During Clinton’s successful 1992 run against then-President George H.W. Bush, Carville purportedly coined the phrase, “It’s the economy, stupid,” as a way to remind the candidate to stay focused on what he believed to be the strongest argument against Bush’s reelection.
The phrase caught on and has since become a Washington cliché, but with Romney now facing similar circumstances — a fledgling economy and an incumbent president — he spun a variation of the phrase during his campaign speech in New Hampshire on Tuesday night.
“Because [Obama] has failed, he will run a campaign of diversions, distractions and distortions,” Romney said. “That kind of campaign may have worked at another place and in a different time. But not here and not now. It’s still about the economy and we’re not stupid.”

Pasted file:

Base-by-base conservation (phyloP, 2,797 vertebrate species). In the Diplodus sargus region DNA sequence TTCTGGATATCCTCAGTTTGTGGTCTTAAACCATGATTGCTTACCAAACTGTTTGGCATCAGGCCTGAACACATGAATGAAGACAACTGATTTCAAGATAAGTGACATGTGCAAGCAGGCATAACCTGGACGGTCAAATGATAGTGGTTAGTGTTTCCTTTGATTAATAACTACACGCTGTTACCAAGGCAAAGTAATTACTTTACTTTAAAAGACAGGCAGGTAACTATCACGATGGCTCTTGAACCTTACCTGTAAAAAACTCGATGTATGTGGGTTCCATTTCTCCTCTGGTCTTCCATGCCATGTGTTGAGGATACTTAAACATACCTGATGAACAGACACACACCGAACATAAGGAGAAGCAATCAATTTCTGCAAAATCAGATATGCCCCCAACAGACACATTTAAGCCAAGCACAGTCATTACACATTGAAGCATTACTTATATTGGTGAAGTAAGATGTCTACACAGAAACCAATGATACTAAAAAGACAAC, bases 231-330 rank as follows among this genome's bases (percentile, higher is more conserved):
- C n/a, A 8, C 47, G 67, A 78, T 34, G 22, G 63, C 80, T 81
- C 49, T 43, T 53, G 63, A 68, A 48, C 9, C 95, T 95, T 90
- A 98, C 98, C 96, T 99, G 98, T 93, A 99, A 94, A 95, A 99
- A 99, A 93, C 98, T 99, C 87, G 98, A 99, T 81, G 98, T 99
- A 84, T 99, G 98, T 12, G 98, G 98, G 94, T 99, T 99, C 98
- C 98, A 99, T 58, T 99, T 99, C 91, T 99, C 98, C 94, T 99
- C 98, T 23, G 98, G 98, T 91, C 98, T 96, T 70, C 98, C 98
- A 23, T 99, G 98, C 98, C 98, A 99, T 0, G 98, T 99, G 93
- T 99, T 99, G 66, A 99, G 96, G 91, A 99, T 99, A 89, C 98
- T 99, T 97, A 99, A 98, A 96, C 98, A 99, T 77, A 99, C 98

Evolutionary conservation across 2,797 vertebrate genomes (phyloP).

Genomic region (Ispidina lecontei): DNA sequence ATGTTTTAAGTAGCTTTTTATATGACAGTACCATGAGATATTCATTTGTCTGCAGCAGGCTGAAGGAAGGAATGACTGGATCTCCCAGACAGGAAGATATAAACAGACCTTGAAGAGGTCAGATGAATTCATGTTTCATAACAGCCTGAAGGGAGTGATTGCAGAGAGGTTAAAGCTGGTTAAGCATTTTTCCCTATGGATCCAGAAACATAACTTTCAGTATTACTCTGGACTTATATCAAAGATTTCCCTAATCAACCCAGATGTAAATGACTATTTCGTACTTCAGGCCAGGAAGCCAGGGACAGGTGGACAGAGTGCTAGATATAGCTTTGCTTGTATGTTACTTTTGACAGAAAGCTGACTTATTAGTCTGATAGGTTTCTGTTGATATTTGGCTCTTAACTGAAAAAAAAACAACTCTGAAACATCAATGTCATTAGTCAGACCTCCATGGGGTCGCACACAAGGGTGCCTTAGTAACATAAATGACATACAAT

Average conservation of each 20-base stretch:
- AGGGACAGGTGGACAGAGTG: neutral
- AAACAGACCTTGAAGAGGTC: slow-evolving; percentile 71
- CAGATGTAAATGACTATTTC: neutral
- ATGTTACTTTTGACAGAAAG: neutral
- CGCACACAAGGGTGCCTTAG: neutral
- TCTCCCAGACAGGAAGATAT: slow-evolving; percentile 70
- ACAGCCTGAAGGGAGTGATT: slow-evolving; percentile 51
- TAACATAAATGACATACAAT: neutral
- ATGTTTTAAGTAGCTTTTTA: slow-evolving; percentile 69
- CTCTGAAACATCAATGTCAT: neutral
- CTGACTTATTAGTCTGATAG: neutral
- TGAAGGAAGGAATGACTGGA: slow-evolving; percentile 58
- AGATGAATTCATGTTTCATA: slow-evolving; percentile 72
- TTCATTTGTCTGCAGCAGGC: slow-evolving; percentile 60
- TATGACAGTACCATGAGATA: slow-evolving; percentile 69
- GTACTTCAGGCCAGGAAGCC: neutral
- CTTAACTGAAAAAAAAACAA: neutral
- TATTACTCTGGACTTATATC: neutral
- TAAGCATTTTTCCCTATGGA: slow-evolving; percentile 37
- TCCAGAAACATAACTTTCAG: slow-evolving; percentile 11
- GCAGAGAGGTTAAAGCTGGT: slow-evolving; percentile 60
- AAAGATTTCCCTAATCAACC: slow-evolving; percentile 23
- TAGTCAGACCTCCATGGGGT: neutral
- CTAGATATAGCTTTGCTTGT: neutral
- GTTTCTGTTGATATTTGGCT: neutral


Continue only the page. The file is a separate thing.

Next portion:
Carville shot back in a DCCC fundraising letter called “Mitt stole my line” on Wednesday.
“In Romney’s speech bashing President Obama last night, he said it’s still about the economy and we’re not stupid,” the letter read in part. “Yeah, it still is about the economy stupid. It’s about how hucksters like Mitt crashed it, the middle class paid the price, and the 1 percent got more tax cuts.”